Fortress is an abandoned 14th-century
castle and prison complex on a small island in the Neva River.
The Oreshek Fortress, also called Shlisselburg, was first
built in 1323 as a fortified outpost of Veliky Novgorod, one of the earliest
cities in Russia.
In 1478, it was incorporated into to the state of Moscow. Now abandoned, this
island fortress situated at the head of the Neva River has played witness
to some of the most important events in Russian history.
Over time, the
initial 14th-century wooden structure was replaced by heavy stone walls. The
bastion towers were also widened and rebuilt. The fortress, guarding the Baltic
Sea, changed owners many times with the wars over the years, belonging first to
the Russians, then to the Swedes. In 1702, Tsar Peter the Great captured the
area once again and Russians regained access to Baltic. A year later he founded
the city of St. Petersburg as the new capital of Russia, and the front line of
defense was moved to the Finnish gulf.
fortress was deemed a perfect place for a political prison, and insubordinate
solders, or on occasion, more famous personalities, were sent to the penitentiary
cells in Oreshek. Most famously, the brother of Vladimir Lenin was imprisoned
here and later hanged for treason. The complex was expanded year after year and
by 1911 it could hold about a thousand prisoners.
The fortress was
abandoned after the Russian Revolution in 1917, and barely survived the Second
World War. The island was defended by Red Army soldiers during the siege of
Leningrad and the structure was badly damaged. Today only 6 of the original 10
towers remain in tact. The historic site and castle remains are now open to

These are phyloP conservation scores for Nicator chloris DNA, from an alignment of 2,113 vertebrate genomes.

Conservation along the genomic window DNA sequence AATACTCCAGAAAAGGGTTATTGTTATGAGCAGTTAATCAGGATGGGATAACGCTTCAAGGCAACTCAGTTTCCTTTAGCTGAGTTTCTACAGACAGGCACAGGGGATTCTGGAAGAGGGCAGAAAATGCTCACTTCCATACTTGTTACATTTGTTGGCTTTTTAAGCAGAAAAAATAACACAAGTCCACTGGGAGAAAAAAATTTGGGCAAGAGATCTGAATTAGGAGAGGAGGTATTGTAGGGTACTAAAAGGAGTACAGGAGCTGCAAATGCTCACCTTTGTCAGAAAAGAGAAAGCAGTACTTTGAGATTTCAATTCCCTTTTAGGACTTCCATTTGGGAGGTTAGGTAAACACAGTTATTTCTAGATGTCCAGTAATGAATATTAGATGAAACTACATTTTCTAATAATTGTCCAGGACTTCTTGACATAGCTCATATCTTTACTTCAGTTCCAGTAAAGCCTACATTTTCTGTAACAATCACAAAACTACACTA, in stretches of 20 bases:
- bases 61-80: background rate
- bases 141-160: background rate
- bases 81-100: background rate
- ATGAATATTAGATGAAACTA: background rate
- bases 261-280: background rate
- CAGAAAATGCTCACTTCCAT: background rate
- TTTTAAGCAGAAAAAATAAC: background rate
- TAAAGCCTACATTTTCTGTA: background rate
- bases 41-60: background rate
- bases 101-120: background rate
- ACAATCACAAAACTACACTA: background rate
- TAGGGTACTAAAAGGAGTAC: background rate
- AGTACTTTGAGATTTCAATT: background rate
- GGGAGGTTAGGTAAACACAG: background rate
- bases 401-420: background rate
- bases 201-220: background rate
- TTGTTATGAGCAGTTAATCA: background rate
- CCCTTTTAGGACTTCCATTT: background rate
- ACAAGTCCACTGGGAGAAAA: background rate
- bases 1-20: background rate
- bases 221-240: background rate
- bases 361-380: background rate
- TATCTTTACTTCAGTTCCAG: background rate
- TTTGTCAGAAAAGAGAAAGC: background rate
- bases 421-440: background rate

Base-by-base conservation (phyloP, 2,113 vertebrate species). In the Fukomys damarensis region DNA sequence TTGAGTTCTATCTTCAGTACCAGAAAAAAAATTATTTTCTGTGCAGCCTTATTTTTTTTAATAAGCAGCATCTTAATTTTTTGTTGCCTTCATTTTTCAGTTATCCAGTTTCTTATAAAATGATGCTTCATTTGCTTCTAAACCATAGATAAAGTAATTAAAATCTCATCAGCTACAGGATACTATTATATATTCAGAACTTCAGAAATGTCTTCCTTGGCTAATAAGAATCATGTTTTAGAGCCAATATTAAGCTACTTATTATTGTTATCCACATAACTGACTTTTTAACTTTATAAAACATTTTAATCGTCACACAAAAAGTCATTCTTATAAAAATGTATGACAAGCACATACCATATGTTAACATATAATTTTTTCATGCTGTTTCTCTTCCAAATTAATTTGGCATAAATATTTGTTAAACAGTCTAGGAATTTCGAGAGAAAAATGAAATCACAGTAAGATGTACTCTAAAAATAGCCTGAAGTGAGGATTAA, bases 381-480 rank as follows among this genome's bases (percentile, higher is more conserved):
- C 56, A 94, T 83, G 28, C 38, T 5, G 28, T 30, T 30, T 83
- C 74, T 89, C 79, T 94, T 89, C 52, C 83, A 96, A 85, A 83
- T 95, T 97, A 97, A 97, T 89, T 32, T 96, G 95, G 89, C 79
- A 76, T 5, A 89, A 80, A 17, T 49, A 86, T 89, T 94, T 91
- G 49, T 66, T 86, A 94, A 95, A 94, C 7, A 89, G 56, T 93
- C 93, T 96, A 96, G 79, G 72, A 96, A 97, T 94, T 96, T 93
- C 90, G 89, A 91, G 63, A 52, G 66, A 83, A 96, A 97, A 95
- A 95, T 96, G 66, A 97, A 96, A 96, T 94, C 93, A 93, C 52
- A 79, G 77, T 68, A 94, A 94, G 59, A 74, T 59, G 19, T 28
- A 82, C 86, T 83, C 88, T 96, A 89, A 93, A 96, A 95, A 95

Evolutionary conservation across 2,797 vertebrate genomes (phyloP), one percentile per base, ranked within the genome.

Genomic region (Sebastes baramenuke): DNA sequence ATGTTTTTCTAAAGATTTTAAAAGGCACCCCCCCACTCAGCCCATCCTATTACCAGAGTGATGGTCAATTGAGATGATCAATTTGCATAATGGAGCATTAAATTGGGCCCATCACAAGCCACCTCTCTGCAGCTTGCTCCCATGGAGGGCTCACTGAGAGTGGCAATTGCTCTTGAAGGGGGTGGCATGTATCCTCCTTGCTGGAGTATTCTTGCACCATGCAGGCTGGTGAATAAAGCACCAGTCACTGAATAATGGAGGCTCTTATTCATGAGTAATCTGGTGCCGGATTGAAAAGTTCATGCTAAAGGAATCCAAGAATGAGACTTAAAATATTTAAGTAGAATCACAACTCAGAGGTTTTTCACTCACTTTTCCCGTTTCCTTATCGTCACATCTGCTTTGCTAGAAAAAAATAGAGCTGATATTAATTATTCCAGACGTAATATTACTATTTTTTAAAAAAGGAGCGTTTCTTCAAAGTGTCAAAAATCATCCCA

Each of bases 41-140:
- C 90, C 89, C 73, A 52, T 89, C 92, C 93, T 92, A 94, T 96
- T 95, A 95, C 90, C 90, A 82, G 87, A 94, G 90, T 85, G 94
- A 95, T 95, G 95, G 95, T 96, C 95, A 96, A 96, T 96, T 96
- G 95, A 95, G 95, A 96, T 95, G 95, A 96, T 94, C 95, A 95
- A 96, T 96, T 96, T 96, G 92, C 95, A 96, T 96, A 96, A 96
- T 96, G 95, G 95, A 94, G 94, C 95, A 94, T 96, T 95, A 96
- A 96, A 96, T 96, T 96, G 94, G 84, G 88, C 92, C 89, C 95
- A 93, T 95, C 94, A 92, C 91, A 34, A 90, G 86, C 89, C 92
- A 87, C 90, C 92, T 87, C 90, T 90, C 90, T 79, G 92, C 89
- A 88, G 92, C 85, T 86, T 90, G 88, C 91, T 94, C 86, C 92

visitors as a museum.
To get to the fortress take a train from St. Petersburg,
Finlandsky railway station to Petrokrepost. The lake and ferry dock are short
walk away from the railway station (the way is not marked with any signs). You
can take a ferry to the island from there. Plan your time; it's better to
arrive early than late. Within the complex is a memorial to its defenders
and a prison museum.
Clancy's comment: Mm ... I don't think I'd want to be an inmate back in 1323.
Guatemala City has had experience with sinkholes before: In
2007, three people and a dozen homes here suddenly disappeared into the earth.
But no one was prepared for anything like this.
On Sunday, May
30, 2010, an enormous hole, 60 feet wide and 30 stories deep, opened up in the
middle of Guatemala City, swallowing a three-story building, a home, and local
reports claimed that one man was killed when the building was swallowed.
sinkholes are caused by underground rivers or stores of water which erode
bedrock and cause the ground above to collapse. Guatemala City is largely built
on weak materials such as volcano pumice, however, and as such its sinkholes
open extraordinarily quickly, leaving little time for escape.
Most geologists are chalking the new sinkhole’s
opening up to Tropical Storm Agatha. At least one specialist thinks the
sinkhole may have been caused by broken underground pipes gushing water
underneath the building, and Guatemalan officials are rushing to find the pipe,
stop the leak, and fill in the hole, or else risk the hole widening. But
getting construction crews to fill in a hole this large could take years,
especially in the slums of Guatemala, where transportation is slow at best.
With the risk
of other sinkholes opening in the city “high,” according to National
Geographic, Mayor Álvaro Arzú may have his hands (if not his sinkholes) full